Opinion – From Grão to Grão: Did the buyer of Globo’s headquarters get a good deal?

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This Monday’s performance by the real estate fund Vinci Offices FII (VINO11) could indicate that the market did not like the acquisition, announced last Friday, of 100% of Globo’s headquarters in São Paulo. However, this superficial assessment can be hasty. Yesterday, I commented on the deal from the seller’s perspective. Today, I will comment on the transaction from the perspective of the buyer.

The property is very well located and has unique characteristics in the region.

This fact caused the price to be higher than the neighborhood average. As I mentioned yesterday, VINO11 will pay a total of R$ 522 million for the property, equivalent to R$ 13,369/m².

However, the rate of return on the negotiated rent and the term provide an excellent perspective of return and security as this is an atypical contract, as I explained yesterday. Globo will pay, for 15 years, a monthly amount of R$84.67/m², annually adjusted by the IPCA.

Thus, the fund will earn an annual return of 7.6% adjusted by the IPCA, just for the rent and considering the acquisition value.

The account is simple. Simply multiply the monthly rent of R$84.67/m² by 12 and then divide by the price per square meter paid in the acquisition (R$13,369/m²).

This remuneration presents a premium, compared to the average return on commercial rent in the region (6.9%+IPCA), informed by the FipeZap portal.

For that reason alone, it would be reasonable to say that it was a good deal. But, the fund has structured the payment so that the remuneration should be even higher.

The purchase will be partially leveraged. For payment, 35% of the funds are expected to be equity and 65% loan.

I’ve written in the past explaining under what conditions a financed purchase is interesting.

Whenever a reader asks me if it’s worth financing, I reply, compare the return on the asset with the rate on the financing.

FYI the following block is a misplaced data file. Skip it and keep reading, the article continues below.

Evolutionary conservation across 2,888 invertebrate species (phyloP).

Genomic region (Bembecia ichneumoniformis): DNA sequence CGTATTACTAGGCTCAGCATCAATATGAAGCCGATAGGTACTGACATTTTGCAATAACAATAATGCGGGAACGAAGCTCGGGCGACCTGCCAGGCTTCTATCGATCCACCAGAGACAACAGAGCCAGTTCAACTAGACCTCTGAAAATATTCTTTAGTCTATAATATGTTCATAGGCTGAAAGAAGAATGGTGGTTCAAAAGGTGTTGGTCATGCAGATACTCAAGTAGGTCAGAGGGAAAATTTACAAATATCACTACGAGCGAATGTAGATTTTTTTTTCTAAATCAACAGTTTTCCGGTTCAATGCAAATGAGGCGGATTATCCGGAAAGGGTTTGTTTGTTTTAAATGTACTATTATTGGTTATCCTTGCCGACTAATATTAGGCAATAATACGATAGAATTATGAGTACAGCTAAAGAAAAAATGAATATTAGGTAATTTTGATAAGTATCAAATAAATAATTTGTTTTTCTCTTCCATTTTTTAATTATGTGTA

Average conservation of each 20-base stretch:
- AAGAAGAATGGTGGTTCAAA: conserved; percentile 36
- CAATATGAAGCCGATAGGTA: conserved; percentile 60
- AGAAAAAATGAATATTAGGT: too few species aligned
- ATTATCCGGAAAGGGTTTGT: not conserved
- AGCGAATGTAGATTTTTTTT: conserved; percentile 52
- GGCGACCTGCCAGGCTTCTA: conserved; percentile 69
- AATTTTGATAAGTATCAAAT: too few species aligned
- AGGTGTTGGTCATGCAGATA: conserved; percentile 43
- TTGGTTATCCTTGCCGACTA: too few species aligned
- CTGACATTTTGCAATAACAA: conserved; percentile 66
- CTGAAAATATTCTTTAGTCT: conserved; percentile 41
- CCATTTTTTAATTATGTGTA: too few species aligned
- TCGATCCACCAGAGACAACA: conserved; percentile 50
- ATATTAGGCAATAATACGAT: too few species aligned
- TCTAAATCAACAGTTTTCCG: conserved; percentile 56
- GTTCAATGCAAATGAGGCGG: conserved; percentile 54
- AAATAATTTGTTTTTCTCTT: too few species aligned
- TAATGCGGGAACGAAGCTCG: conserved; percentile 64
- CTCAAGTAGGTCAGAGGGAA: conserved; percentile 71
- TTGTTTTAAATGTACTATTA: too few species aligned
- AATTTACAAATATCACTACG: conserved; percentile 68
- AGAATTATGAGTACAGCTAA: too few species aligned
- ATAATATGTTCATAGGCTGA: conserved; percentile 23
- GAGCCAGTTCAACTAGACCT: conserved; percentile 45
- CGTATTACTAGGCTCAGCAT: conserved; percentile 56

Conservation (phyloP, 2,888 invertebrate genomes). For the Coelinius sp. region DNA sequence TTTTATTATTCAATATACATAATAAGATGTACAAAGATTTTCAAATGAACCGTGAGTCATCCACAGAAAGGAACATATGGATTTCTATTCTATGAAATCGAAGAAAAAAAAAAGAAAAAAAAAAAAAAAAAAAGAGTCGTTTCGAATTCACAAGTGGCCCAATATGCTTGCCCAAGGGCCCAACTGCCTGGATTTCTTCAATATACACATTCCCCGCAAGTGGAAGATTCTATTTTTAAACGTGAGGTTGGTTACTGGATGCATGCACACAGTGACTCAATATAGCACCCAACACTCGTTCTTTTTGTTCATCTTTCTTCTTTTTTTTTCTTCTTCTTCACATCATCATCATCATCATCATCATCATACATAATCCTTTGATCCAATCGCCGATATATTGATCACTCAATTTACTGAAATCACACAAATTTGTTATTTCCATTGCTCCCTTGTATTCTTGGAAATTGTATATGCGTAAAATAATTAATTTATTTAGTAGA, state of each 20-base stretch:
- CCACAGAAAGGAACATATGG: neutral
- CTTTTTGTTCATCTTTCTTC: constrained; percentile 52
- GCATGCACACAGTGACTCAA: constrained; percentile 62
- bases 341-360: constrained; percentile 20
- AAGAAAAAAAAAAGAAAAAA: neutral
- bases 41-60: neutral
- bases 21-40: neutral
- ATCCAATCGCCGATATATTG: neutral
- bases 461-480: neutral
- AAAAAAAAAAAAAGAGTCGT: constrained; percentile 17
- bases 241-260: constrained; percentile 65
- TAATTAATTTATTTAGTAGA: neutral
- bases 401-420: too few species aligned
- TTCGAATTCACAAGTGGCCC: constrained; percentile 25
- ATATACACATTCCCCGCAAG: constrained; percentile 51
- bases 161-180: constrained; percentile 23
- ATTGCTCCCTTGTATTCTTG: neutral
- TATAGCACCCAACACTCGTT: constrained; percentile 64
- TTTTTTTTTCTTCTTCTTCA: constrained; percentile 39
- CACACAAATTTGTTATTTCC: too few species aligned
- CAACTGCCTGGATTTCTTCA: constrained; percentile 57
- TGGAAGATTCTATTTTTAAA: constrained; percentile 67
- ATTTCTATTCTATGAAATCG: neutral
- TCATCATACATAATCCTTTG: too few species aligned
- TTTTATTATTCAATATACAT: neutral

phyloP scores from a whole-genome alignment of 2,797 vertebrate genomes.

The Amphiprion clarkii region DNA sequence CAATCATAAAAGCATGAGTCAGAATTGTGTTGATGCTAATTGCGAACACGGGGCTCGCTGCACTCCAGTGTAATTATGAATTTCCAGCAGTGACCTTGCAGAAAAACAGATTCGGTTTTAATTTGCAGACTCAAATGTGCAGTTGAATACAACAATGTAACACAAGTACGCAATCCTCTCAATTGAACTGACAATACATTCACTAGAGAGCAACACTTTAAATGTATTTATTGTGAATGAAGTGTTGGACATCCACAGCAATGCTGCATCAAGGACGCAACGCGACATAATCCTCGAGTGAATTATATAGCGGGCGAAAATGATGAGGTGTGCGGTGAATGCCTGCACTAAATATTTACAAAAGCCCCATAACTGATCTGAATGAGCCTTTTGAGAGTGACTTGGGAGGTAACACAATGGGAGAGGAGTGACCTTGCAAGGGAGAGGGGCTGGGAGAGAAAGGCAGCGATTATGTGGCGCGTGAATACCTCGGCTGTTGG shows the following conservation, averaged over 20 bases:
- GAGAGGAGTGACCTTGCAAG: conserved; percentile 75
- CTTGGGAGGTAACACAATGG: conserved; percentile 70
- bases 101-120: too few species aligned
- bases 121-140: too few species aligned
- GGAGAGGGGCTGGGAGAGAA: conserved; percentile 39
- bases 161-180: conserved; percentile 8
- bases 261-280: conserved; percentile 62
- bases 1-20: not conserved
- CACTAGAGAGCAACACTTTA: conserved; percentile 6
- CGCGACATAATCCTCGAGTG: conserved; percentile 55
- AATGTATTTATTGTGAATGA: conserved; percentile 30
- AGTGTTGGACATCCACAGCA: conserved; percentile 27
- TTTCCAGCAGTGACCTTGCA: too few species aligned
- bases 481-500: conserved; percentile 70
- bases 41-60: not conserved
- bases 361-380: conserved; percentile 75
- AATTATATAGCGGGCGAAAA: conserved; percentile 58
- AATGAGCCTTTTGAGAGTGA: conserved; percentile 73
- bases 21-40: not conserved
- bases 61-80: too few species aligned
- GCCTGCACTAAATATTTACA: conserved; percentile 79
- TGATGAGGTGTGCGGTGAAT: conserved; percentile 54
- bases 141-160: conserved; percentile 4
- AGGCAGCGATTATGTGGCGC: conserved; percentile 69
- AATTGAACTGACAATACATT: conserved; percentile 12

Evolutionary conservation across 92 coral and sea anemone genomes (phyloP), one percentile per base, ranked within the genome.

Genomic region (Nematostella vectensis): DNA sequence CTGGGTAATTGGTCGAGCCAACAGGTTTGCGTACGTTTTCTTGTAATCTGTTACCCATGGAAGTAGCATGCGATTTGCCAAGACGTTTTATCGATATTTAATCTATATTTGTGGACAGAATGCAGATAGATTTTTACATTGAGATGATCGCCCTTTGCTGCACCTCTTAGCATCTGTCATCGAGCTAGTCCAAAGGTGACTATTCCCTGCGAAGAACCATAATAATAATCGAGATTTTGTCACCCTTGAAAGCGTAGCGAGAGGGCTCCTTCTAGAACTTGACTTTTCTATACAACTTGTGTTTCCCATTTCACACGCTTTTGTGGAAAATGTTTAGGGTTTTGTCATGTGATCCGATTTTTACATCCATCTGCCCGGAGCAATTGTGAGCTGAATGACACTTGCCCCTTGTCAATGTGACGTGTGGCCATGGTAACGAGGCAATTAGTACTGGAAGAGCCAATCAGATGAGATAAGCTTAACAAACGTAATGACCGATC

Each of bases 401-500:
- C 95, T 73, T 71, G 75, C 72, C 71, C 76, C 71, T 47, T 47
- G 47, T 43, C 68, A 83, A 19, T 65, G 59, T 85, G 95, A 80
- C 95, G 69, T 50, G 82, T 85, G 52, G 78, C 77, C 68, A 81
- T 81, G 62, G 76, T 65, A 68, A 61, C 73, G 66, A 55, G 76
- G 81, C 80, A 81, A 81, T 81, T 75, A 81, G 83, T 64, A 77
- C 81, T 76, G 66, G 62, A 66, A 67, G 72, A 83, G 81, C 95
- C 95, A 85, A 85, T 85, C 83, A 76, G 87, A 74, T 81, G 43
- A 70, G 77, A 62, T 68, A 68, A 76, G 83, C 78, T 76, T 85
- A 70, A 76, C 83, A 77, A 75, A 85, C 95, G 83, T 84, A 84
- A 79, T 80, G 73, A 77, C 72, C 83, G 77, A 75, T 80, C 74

If the return on the asset is higher than the financing rate, the purchase coupled with a loan will increase the return on your operation.

Otherwise, the return on your operation may even be negative.

In the case of this operation, the real return on the asset is 7.6% per year while the financing rate is expected to be 6.5% per year.

This differential leverages the return on equity to a real return of more than 8.5% per year.

For this simplified simulation, just subtract the interest rate cost from the annual rent (R$39.7 million – R$22 million = R$17.7 million). Then divide the resulting amount by the equity employed (R$17.7 million/ R$182.7 million = 9.7%). Subtracting the costs, the resulting rate should be between 8.5% and 9.7% per real year.

For reflection, try this account before financing your next property, or do it with the financing of your current property. Assess whether the return was leveraged up or down.

We usually believe that if a deal was good for one party, it means the other lost.

However, when the deal looks fair, they both make a good deal. This seems to be the case with this buy-and-rent operation which is commonly known by its English term, sale and leaseback.

Michael Viriato he is an investment advisor and founding partner of Investor’s House

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